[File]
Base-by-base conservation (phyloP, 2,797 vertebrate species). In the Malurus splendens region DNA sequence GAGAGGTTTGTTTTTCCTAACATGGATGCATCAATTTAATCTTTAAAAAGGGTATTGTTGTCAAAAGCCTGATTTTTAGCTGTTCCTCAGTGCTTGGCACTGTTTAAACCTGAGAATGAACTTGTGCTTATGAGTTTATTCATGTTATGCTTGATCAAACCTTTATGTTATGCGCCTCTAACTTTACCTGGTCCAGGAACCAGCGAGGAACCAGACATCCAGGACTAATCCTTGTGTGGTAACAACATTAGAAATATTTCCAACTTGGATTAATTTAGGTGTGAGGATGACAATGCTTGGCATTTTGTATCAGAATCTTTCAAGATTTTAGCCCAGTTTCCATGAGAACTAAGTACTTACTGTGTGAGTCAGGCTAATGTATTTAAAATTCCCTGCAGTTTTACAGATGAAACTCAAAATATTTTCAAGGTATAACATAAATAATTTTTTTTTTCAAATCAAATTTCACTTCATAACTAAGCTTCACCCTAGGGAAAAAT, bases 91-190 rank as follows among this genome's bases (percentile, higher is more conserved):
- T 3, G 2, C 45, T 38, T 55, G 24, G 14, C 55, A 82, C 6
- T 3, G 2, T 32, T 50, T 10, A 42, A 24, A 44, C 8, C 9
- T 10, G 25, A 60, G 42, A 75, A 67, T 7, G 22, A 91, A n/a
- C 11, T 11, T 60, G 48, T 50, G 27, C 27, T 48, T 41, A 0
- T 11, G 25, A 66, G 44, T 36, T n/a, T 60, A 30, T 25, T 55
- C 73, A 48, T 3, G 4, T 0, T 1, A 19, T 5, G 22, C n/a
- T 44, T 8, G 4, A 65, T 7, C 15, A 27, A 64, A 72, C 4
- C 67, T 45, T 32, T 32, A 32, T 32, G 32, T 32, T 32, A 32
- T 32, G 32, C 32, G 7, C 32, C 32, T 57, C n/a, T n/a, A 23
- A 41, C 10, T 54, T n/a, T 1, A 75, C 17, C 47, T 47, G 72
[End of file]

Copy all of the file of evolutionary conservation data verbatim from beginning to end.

Base-by-base conservation (phyloP, 2,797 vertebrate species). In the Malurus splendens region DNA sequence GAGAGGTTTGTTTTTCCTAACATGGATGCATCAATTTAATCTTTAAAAAGGGTATTGTTGTCAAAAGCCTGATTTTTAGCTGTTCCTCAGTGCTTGGCACTGTTTAAACCTGAGAATGAACTTGTGCTTATGAGTTTATTCATGTTATGCTTGATCAAACCTTTATGTTATGCGCCTCTAACTTTACCTGGTCCAGGAACCAGCGAGGAACCAGACATCCAGGACTAATCCTTGTGTGGTAACAACATTAGAAATATTTCCAACTTGGATTAATTTAGGTGTGAGGATGACAATGCTTGGCATTTTGTATCAGAATCTTTCAAGATTTTAGCCCAGTTTCCATGAGAACTAAGTACTTACTGTGTGAGTCAGGCTAATGTATTTAAAATTCCCTGCAGTTTTACAGATGAAACTCAAAATATTTTCAAGGTATAACATAAATAATTTTTTTTTTCAAATCAAATTTCACTTCATAACTAAGCTTCACCCTAGGGAAAAAT, bases 91-190 rank as follows among this genome's bases (percentile, higher is more conserved):
- T 3, G 2, C 45, T 38, T 55, G 24, G 14, C 55, A 82, C 6
- T 3, G 2, T 32, T 50, T 10, A 42, A 24, A 44, C 8, C 9
- T 10, G 25, A 60, G 42, A 75, A 67, T 7, G 22, A 91, A n/a
- C 11, T 11, T 60, G 48, T 50, G 27, C 27, T 48, T 41, A 0
- T 11, G 25, A 66, G 44, T 36, T n/a, T 60, A 30, T 25, T 55
- C 73, A 48, T 3, G 4, T 0, T 1, A 19, T 5, G 22, C n/a
- T 44, T 8, G 4, A 65, T 7, C 15, A 27, A 64, A 72, C 4
- C 67, T 45, T 32, T 32, A 32, T 32, G 32, T 32, T 32, A 32
- T 32, G 32, C 32, G 7, C 32, C 32, T 57, C n/a, T n/a, A 23
- A 41, C 10, T 54, T n/a, T 1, A 75, C 17, C 47, T 47, G 72